Purana

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Pu·ra·na

 (po͞o-rä′nə)
n.
Any of a class of Sanskrit encyclopedic texts containing cosmogonic histories, legends of gods and heroes, and other traditional material.

[Sanskrit purāṇam, from neut. of purāṇa-, old, prehistoric, from purā, of old, formerly; see per in Indo-European roots.]

Purana

(pʊˈrɑːnə)
n
(Other Non-Christian Religious Writings) any of a class of Sanskrit writings not included in the Vedas, characteristically recounting the birth and deeds of Hindu gods and the creation, destruction, or recreation of the universe
[C17: from Sanskrit: ancient, from purā formerly]
Puˈranic adj

Pu•ra•na

(pʊˈrɑ nə)

n.
any of 18 collections of Hindu legends and religious instructions.
[1690–1700; < Skt: of old]
Pu•ra′nic, adj.
ThesaurusAntonymsRelated WordsSynonymsLegend:
Noun1.Purana - a body of 18 works written between the first and 11th centuries and incorporating legends and speculative histories of the universe and myths and customary observances
Sanskrit literature - Hindu literature written in Sanskrit
References in classic literature ?
The Vishnu Purana says, "The house-holder is to remain at eventide in his courtyard as long as it takes to milk a cow, or longer if he pleases, to await the arrival of a guest." I often performed this duty of hospitality, waited long enough to milk a whole herd of cows, but did not see the man approaching from the town.
"That is active duty," says the Vishnu Purana, "which is not for our bondage; that is knowledge which is for our liberation: all other duty is good only unto weariness; all other knowledge is only the cleverness of an artist."
Now the 'imagined history and mixture of fact and legend' narrated in the 'Puranas' are becoming history itself.
He even more ambitiously claimed that the conclusions advanced in the introduction and notes were "meant to be binding for the Puranas as a whole and should have both a descriptive function in respect to the extant Puranas as well as predictive capacity regarding the form and contents of any putative future Purana" (p.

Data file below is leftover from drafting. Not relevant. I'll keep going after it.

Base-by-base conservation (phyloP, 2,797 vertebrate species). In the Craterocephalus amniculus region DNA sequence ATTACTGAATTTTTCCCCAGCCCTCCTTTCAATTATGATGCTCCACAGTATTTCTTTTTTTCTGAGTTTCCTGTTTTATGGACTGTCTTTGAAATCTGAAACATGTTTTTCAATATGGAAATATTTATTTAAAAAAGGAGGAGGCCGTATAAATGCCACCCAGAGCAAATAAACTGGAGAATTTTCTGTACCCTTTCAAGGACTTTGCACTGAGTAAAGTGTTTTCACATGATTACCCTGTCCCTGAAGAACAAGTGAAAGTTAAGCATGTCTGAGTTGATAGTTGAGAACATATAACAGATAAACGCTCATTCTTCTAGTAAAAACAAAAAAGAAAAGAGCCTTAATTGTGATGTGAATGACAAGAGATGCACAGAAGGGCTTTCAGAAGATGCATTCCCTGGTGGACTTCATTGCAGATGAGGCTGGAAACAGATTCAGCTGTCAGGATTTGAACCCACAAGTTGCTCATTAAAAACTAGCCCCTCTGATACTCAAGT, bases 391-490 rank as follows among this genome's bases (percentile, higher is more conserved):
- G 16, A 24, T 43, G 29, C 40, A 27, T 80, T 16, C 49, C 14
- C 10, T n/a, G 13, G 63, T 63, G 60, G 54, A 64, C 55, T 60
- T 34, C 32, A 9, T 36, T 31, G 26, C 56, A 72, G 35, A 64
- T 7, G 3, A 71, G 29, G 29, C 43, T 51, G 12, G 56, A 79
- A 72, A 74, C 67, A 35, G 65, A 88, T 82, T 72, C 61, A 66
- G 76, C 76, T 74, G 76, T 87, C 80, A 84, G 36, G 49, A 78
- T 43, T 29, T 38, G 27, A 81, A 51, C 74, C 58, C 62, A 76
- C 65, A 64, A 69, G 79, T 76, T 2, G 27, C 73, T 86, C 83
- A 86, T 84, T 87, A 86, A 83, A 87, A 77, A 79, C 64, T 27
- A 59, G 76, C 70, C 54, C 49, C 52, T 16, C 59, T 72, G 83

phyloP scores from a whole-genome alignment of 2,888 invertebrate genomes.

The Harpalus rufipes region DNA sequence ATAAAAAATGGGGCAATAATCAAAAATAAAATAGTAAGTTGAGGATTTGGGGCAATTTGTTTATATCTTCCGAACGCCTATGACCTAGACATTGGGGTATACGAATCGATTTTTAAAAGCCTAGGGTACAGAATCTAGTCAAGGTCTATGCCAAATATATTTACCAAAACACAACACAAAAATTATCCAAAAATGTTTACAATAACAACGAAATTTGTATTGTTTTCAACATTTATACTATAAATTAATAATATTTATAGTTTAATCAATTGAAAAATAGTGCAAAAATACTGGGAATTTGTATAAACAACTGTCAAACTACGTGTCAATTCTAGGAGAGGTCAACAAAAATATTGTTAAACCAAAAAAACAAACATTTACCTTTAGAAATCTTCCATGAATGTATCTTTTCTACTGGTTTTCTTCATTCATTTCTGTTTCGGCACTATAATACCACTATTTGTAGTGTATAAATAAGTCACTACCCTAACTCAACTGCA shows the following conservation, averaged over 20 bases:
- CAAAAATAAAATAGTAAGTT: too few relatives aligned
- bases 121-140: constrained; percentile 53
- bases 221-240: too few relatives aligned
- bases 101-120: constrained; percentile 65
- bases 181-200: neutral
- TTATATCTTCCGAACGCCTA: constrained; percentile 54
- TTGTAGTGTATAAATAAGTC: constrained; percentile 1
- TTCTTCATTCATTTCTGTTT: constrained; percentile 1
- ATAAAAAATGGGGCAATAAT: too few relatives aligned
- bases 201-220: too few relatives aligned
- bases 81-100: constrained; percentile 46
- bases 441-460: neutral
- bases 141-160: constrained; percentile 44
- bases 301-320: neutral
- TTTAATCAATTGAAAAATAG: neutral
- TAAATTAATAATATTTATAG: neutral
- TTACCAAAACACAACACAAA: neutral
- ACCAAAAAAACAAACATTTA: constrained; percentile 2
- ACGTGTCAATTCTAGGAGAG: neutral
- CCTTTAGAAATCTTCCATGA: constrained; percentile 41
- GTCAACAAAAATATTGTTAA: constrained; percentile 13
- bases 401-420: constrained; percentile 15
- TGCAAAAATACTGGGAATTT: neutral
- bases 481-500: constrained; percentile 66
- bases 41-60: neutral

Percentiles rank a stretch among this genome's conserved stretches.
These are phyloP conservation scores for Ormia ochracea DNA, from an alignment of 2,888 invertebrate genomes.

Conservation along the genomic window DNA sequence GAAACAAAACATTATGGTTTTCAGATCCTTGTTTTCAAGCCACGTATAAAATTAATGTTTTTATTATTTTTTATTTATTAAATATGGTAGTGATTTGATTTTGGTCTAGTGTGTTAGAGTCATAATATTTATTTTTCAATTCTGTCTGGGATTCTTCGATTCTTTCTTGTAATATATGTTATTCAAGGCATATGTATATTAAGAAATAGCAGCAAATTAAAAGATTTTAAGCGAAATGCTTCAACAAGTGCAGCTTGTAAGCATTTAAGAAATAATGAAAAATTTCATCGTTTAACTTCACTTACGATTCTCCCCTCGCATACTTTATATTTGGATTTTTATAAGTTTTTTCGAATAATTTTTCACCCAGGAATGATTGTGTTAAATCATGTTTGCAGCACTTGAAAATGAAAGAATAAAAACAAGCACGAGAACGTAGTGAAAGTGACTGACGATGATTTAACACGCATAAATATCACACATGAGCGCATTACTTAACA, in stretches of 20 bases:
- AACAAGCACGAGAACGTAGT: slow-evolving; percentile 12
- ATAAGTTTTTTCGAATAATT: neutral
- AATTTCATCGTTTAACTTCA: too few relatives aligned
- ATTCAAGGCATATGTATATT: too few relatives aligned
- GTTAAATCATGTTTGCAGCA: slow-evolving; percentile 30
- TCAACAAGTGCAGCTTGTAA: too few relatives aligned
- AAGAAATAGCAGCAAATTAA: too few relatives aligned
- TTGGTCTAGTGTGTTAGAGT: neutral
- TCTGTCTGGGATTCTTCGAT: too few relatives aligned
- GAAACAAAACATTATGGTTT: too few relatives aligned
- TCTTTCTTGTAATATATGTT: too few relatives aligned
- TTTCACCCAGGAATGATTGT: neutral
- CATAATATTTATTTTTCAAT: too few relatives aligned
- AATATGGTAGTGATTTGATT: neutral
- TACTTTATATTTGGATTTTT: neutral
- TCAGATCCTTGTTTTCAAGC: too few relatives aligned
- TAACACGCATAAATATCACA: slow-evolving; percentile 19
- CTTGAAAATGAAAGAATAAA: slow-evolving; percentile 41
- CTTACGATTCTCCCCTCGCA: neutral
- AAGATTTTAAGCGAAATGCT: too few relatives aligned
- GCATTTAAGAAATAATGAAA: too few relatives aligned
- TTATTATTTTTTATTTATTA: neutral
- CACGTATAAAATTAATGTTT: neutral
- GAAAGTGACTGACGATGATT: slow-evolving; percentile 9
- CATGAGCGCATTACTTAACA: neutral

Bhagavata-Purana (Sanskrit: "Ancient Stories of the Lord") The most celebrated text of a variety of Hindu sacred literature in Sanskrit known as the Puranas, and the specific text that is held sacred by the Bhagavata sect.
Epics, Khilas, and Puranas: Continuities and Ruptures.
The basic sources of Krishna's mythology are the epic Mahabharata and its 5th-century-AD appendix, the Harivamsa, and the Puranas, particularly Book 10 of the Bhagavata-Purana.
The first Dubrovnik International Conference on the Sanskrit Epics and Puranas was held in August 1997.
The 18 principal surviving Puranas are often grouped loosely according to whether they exalt Vishnu, Siva (Shiva), or Brahma.
Purana Perennis grew out of a conference on the puranas held at the University of Wisconsin, Madison, in August 1985, a conference of which Velcheru Narayana Rao was the true adhvaryu (dixit David Knipe in his concluding remarks).
One characteristic feature of the Encyclopaedia is that it not only provides references to the Puranas in the text, but that in many cases these references are added in full, in devanagari, at the end of the article.
There he argued most importantly the unusual thesis (which he traces to Mahaprabhu Sri Caitanya, the 15th-century Vaisnava saint) that the Bhagavata Purana is really a commentary on the Brahmasutras, intended to correct earlier intellectualist misinterpretations.